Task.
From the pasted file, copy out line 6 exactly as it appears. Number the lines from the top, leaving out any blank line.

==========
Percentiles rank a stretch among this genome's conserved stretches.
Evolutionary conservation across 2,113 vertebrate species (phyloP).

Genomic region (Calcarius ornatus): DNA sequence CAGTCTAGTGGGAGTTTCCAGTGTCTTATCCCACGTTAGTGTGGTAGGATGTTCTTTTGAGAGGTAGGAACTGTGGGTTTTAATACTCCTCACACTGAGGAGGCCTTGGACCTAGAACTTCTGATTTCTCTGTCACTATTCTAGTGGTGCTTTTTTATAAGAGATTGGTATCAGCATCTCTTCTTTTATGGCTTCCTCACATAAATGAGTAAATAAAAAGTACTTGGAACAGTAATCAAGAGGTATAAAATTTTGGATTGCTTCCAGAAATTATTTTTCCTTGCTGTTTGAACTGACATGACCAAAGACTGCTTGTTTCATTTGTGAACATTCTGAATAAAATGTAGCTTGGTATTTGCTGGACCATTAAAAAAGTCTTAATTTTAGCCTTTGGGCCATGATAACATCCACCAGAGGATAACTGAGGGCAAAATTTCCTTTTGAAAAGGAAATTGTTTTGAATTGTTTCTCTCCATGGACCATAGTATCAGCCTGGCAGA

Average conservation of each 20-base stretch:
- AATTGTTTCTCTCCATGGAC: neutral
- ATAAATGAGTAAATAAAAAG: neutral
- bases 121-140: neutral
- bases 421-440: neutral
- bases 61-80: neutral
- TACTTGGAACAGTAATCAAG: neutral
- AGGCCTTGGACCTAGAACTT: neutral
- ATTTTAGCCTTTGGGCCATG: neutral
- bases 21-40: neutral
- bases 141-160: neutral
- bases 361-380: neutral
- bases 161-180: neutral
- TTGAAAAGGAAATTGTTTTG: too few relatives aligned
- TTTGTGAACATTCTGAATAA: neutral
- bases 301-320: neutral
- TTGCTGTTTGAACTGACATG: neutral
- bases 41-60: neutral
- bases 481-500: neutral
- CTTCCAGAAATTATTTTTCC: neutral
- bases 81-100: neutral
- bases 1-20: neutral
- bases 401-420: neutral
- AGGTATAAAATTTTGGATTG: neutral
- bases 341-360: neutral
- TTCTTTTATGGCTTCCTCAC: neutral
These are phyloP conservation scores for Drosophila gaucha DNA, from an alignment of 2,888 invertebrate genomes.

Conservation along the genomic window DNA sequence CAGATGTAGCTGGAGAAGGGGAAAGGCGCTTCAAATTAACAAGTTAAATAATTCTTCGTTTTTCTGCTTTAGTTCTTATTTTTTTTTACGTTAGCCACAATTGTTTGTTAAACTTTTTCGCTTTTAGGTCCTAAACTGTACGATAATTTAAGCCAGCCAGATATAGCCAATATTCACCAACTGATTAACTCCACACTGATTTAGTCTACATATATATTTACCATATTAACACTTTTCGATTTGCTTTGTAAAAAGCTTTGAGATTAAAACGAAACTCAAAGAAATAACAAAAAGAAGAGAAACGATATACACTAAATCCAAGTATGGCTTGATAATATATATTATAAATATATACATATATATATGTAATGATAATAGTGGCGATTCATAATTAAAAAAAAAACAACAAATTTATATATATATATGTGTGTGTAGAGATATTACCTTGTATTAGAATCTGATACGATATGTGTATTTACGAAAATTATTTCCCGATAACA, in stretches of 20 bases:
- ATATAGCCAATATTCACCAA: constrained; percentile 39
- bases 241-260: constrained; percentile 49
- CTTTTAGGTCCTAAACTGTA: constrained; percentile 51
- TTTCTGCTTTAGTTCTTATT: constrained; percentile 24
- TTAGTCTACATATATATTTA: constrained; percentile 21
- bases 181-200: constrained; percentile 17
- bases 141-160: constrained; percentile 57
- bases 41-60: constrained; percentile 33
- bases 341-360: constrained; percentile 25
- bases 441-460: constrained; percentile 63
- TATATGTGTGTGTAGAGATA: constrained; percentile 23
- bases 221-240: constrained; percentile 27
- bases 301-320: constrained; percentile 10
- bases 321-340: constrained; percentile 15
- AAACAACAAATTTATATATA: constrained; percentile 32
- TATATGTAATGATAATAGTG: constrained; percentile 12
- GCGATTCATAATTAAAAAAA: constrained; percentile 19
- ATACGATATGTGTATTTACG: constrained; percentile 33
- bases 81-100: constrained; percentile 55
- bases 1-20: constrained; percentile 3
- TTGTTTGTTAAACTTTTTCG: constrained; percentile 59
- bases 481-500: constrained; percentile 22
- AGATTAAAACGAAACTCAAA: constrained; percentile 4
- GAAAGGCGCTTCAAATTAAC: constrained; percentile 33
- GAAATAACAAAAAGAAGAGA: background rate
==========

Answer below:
- ATAAATGAGTAAATAAAAAG: neutral